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>Israel Faxx
>JN Aug. 1, 1997, Vol. 5, No. 140

Shuk Reopens After Wednesday's Carnage

By Patricia Golan (VOA-Jerusalem)

On Thursday morning, in a show of defiance perhaps, the Mahane Yehuda market in central Jerusalem reopened. People lit candles at the sites where the bombs went off. Israeli security forces have arrested 28 Palestinians they say are Hamas activists following a deadly suicide attack that killed 15 people. Israel also has suspended peace talks with the Palestinian Authority.

Wednesday's double suicide bombing in the heart of Jewish west Jerusalem was the most serious incident involving Islamic extremists since Prime Minister Benjamin Netanyahu's right-wing government was elected in May 1996.

A top advisor to the prime minister, David bar Illan, says Israeli forces will go into Palestinian self-rule areas to do the job, if Yasir Arafat fails to live up to his promises.

"If the Palestinian Authority is not going to do what it is supposed to do against the terrorists, Israel will have to do it. Israel will have to go into the areas controlled by the Palestinian Authority if that is necessary and get the terrorists there."

Palestinian officials warn that if Israeli troops moved into areas under Palestinian control, they risk yet more bloodshed. Overnight, Israeli security forces raided several West Bank villages under its own control and arrested activists of the militant Muslim group Hamas and their families. Hamas rejects peace with Israel.

Included in the arrests were the parents of two men who have been missing and who are suspected as the suicide bombers. Police took blood samples to identify the remains of the two men.

Israel responded harshly to the bombings in other ways. It not only halted negotiations, it asked foreign donors to suspend aid to the Palestinian Authority, stopped the flow of tax revenues it owes to the Palestinians, and began jamming broadcasts of Palestinian radio and television.

Israel has also sealed off the West Bank and Gaza Strip, preventing Palestinians from entering Israel, and set up military checkpoints between Palestinian cities.

Palestinian officials condemned Israel's hard line, calling it a declaration of war. Head negotiator Nabil Shaath says it is collective punishment. "I see it falling once again into the trap of diverting a battle against those who want to destroy the peace process, turning it into a battle against the Palestinian people." Not everyone in Israel supports breaking off negotiations. President Ezer Weizman says Israel and the Palestinians need an enduring peace agreement, without which violence will only continue. "We all tend to lose if the talks break up and lose badly, because if hostilities open it can be disastrous for all parties, including the Palestinians, therefore, it's a very severe blow. Arafat has to think very very fast and very very deeply what to do. So have we, but the process in the long run must proceed."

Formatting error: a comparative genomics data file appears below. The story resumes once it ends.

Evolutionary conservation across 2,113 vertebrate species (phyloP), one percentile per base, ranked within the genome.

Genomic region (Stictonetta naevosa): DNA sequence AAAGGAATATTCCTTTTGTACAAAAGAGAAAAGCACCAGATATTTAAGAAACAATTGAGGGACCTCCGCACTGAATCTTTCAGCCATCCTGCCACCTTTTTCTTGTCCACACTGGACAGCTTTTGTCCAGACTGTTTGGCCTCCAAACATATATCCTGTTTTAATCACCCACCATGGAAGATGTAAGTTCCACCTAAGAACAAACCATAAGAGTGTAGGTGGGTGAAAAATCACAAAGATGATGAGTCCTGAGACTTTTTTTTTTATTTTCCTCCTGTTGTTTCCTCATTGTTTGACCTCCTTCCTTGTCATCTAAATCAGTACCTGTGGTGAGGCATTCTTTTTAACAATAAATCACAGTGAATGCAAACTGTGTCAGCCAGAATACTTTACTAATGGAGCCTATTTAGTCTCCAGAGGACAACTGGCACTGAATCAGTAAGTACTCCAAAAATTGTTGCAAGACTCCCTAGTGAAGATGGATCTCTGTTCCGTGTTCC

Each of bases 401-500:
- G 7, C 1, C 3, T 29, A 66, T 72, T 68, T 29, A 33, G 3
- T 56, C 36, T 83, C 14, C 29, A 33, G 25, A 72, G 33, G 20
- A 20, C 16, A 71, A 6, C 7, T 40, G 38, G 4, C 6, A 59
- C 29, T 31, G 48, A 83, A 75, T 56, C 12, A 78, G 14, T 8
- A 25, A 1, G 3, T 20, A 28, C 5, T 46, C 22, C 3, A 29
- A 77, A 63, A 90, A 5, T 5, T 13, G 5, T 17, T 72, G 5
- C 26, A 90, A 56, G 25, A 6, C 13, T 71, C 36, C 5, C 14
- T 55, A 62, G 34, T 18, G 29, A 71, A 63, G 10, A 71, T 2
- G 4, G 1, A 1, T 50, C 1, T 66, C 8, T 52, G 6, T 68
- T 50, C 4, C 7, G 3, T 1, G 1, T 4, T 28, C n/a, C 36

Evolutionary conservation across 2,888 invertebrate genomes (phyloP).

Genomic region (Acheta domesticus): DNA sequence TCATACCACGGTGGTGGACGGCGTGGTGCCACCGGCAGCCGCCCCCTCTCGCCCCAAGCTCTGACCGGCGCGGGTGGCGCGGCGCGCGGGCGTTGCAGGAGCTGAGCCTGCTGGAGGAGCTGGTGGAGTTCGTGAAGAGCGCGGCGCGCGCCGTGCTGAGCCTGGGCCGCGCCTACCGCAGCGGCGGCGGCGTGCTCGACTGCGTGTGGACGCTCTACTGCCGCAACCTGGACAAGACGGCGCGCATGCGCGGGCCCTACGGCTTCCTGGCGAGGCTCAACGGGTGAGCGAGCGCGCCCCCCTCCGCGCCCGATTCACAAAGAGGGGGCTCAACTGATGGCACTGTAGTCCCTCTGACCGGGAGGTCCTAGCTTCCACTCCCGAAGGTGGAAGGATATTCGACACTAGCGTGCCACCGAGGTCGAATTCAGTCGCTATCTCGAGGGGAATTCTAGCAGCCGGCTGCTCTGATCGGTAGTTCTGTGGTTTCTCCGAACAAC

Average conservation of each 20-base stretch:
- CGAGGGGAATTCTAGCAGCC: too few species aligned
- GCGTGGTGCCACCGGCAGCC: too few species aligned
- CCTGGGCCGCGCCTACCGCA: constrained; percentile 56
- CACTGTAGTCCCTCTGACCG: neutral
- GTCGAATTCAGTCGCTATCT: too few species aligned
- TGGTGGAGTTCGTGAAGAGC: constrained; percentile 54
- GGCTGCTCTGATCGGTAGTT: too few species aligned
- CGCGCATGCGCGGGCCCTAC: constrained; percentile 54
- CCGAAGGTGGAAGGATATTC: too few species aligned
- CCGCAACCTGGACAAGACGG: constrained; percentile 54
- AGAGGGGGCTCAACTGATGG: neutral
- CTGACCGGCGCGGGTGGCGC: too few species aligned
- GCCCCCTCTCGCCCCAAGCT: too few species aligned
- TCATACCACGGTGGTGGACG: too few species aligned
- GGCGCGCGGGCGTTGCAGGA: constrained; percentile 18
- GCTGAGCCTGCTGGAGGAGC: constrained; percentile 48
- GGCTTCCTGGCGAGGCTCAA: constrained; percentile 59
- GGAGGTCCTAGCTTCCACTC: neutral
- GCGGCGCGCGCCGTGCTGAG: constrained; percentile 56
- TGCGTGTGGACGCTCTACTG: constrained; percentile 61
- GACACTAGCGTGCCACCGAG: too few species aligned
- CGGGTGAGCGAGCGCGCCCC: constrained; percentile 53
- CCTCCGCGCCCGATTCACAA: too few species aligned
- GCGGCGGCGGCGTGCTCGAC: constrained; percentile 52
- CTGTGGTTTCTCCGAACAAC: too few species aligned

Holocaust Survivors Sue Swiss Banks

By Barbara Schoetzau (VOA-New York)

In a federal court in Brooklyn, N.Y., Thursday, lawyers for Switzerland's three largest commercial banks asked a judge to dismiss lawsuits charging the banks with holding billions of dollars belonging to Holocaust victims, survivors and their heirs.

Some 18,000 plaintiffs -- represented in three lawsuits -- are seeking as much as $20 billion in damages from the Credit Suisse Group, the Swiss Bank Corporation and Union Bank of Switzerland. The plaintiffs say they are trying to recover assets placed in Swiss banks for safekeeping before and during the Second World War by their families. They believe much of the money is hidden in dormant accounts that they have been unable to trace.

Lawyers for the banks told federal court Judge Edward Korman the court case would "wastefully duplicate" the efforts of an independent committee investigating dormant accounts.

Lawyers for the plaintiffs say parallel investigations are common in the US legal system and not a sufficient reason to dismiss the lawsuits. They also say the scope and methods of the investigative committee are too limited and that the committee has no enforcement mechanism.

Lawyers for the Swiss banks say the banks and the Swiss government are doing an enormous amount to address the issue. Last year in an effort to quell international outrage, the banks opened their secret records to auditors searching for the missing funds. And last week the banks published in newspapers around the world a list of more than 1,800 accounts that have been dormant since the end of the Second World War.

But the banks' lawyers say action on the part of a US court would appear to question the competence of the Swiss government and interfere with the bilateral relationship between Switzerland and the United States.

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